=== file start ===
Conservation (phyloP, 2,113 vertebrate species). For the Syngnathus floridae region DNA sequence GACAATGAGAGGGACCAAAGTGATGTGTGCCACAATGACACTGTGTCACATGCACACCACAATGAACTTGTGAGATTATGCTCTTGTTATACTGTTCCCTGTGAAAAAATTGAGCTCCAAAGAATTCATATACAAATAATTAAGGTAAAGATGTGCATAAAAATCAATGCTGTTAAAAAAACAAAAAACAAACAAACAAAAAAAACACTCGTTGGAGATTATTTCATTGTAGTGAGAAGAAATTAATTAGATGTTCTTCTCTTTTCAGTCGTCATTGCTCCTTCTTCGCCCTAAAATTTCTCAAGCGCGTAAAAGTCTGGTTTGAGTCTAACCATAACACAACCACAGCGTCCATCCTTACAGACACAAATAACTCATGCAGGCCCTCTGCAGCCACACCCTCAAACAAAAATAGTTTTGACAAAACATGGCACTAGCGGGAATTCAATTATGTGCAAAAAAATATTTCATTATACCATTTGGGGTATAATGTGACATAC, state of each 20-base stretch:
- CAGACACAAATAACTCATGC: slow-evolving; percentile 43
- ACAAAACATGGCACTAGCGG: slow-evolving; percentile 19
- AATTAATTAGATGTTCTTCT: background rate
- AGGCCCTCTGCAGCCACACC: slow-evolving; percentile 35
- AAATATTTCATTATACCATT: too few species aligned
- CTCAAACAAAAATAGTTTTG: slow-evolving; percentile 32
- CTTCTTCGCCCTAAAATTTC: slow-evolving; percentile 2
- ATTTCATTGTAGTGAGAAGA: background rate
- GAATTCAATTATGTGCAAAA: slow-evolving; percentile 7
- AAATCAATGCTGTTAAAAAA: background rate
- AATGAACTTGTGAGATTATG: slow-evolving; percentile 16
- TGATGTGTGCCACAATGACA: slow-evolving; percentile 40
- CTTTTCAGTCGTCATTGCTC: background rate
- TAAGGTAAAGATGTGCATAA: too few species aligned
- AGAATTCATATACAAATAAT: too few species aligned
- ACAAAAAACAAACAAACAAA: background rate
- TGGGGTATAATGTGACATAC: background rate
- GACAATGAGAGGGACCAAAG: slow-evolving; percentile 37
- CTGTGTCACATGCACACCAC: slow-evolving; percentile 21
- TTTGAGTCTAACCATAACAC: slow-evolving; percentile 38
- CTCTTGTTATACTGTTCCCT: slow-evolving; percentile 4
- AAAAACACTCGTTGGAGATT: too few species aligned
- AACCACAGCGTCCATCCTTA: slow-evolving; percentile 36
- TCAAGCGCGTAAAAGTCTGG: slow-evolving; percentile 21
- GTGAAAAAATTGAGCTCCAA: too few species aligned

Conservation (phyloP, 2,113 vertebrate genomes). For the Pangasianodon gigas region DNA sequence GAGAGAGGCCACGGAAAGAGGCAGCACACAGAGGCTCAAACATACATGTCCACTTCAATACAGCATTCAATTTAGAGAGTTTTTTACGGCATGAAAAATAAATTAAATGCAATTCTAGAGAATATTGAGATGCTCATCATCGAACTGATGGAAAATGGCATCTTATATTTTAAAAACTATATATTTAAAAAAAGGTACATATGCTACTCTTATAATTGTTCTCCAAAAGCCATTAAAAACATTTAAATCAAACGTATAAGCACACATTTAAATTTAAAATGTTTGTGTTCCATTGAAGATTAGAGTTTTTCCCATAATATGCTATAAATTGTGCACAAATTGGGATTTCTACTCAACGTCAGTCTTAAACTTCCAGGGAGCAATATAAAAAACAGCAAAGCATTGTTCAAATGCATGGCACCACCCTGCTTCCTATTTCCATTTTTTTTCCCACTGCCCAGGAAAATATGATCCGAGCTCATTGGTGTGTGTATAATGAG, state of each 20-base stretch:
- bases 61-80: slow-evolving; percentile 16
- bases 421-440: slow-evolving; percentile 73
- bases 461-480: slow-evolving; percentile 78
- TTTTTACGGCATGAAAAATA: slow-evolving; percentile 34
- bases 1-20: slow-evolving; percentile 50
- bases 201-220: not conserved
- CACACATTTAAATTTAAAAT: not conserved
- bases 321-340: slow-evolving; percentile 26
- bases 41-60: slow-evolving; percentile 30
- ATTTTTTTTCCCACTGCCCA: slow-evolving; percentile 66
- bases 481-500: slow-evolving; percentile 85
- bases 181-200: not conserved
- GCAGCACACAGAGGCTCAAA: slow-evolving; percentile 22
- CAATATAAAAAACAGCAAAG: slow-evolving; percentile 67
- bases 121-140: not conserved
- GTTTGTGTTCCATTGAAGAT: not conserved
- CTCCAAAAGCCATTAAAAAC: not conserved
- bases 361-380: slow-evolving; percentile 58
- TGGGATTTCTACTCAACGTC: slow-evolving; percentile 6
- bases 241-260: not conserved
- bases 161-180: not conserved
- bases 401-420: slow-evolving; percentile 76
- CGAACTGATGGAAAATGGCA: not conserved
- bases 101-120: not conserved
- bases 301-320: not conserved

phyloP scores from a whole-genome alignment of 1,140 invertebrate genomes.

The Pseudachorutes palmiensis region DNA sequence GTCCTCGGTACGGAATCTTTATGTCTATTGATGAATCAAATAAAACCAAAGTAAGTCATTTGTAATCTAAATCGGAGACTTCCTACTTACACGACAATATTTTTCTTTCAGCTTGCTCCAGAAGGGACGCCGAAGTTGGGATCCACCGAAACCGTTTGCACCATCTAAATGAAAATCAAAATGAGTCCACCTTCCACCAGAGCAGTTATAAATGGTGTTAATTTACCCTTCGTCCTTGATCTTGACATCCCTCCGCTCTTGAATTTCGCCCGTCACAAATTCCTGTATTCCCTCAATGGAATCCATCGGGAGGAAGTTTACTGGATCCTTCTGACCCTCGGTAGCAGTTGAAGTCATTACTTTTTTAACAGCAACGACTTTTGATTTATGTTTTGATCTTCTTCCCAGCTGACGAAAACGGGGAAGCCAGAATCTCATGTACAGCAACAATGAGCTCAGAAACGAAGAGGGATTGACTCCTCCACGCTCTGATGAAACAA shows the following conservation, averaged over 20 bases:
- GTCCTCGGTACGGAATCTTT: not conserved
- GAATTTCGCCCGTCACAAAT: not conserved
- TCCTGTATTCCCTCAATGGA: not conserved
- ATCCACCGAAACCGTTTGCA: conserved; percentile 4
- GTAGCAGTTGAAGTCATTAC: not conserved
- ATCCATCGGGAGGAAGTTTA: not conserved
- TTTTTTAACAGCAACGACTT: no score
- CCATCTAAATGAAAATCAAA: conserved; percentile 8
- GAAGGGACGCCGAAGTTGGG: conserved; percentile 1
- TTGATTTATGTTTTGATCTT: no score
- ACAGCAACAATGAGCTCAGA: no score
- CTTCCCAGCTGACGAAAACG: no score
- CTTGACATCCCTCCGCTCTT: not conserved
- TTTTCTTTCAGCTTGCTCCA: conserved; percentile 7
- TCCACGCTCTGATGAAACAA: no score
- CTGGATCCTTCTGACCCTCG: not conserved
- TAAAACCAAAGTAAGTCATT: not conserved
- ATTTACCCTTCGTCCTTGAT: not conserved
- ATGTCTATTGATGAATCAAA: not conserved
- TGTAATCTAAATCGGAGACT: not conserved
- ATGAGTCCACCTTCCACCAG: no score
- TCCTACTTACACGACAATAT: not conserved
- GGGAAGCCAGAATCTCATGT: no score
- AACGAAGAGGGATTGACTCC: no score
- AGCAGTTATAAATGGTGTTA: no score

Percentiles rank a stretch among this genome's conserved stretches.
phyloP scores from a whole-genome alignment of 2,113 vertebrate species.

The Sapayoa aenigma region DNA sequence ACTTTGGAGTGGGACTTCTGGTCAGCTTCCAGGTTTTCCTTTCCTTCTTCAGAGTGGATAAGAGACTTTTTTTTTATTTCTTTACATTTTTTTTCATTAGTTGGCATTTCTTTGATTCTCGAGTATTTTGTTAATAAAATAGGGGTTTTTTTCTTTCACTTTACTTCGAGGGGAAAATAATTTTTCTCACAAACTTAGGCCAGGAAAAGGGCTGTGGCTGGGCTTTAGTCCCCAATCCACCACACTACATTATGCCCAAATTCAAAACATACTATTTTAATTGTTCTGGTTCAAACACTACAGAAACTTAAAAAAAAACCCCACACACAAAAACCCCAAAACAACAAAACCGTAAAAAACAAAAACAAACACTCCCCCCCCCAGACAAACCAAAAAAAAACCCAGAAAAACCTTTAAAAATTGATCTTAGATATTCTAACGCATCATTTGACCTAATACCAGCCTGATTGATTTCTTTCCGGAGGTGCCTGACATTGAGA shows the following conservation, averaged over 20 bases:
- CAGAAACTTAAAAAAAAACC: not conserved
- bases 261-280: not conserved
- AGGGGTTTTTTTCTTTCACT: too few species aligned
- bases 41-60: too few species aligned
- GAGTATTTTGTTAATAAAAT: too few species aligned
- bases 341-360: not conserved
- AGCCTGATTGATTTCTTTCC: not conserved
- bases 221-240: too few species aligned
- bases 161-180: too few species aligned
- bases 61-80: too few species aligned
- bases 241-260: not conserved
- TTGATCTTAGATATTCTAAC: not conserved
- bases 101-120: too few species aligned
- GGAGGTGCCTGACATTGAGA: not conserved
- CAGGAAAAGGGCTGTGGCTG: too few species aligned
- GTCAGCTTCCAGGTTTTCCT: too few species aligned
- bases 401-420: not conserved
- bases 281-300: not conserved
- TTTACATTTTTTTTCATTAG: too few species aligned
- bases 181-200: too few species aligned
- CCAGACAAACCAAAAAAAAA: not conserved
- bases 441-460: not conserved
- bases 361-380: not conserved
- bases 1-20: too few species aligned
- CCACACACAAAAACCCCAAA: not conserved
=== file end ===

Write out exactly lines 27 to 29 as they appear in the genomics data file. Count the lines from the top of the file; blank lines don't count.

Conservation (phyloP, 2,113 vertebrate genomes). For the Pangasianodon gigas region DNA sequence GAGAGAGGCCACGGAAAGAGGCAGCACACAGAGGCTCAAACATACATGTCCACTTCAATACAGCATTCAATTTAGAGAGTTTTTTACGGCATGAAAAATAAATTAAATGCAATTCTAGAGAATATTGAGATGCTCATCATCGAACTGATGGAAAATGGCATCTTATATTTTAAAAACTATATATTTAAAAAAAGGTACATATGCTACTCTTATAATTGTTCTCCAAAAGCCATTAAAAACATTTAAATCAAACGTATAAGCACACATTTAAATTTAAAATGTTTGTGTTCCATTGAAGATTAGAGTTTTTCCCATAATATGCTATAAATTGTGCACAAATTGGGATTTCTACTCAACGTCAGTCTTAAACTTCCAGGGAGCAATATAAAAAACAGCAAAGCATTGTTCAAATGCATGGCACCACCCTGCTTCCTATTTCCATTTTTTTTCCCACTGCCCAGGAAAATATGATCCGAGCTCATTGGTGTGTGTATAATGAG, state of each 20-base stretch:
- bases 61-80: slow-evolving; percentile 16
- bases 421-440: slow-evolving; percentile 73